- Collaborating with teachers in the development of curricular standards
- Developing and maintaining school safety procedures
- Evaluating teachers and instructional materials to determine areas for improvement.
- Coordinating and planning class schedules
- Evaluating data such as state standards and test scores.
- Coordinating student transportation
- Hiring and training staff
- Ordering and approving equipment and supplies
- Maintaining attendance, performance, scheduling, and other reporting systems
- Overseeing the maintenance of school facilities
- Walking the halls and checking on teachers and classrooms
- Responding to emails from teachers, parents, and community members.
- Analyzing data to identify problems that need improvement.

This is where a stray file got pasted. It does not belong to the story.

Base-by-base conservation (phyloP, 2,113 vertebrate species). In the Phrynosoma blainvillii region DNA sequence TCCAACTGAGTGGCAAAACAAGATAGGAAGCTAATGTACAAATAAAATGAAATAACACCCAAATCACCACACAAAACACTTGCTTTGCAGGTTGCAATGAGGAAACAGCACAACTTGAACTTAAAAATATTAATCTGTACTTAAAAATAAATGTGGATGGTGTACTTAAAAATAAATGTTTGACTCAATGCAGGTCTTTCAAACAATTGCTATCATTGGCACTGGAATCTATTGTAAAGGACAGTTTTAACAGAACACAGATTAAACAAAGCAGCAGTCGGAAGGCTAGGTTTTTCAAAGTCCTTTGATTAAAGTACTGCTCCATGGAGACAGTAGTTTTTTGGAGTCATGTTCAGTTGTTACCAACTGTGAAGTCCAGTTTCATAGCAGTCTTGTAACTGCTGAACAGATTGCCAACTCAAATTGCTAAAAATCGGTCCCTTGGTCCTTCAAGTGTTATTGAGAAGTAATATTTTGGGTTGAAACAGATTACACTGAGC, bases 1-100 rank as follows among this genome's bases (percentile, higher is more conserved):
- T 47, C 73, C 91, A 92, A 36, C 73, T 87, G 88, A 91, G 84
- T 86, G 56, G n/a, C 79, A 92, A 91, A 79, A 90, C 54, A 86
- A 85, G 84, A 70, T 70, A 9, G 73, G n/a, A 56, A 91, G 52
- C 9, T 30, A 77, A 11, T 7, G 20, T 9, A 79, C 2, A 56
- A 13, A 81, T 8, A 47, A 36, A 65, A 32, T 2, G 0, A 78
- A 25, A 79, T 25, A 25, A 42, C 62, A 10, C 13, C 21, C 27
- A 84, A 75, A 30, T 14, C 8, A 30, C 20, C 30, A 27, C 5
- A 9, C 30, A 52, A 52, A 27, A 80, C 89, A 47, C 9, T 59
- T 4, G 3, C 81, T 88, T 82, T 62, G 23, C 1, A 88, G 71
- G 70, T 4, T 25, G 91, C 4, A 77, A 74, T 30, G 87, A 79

- Communicating regularly with parents and guardians about student progress, behavioral problems, and other concerns.
- Monitoring the school’s budget and expenditures to ensure that funds are used effectively.
- Working with students on an individual basis to help them improve their grades or behavior.
- Coordinating the activities of support staff, such as custodians and cafeteria workers.
- Liaising between parents, teachers, administration, and other school staff.
Assistant principals should generally have the following qualifications:
Assistant principals should generally have a bachelor’s degree in education or a related field. Many assistant principals choose to obtain a master’s degree in educational administration to increase their earning potential and to qualify for managerial positions.
Training and experience
Assistant principals often begin their careers as teachers. They may also have experience in administrative roles, such as teaching assistant or school secretary.
Certifications and licenses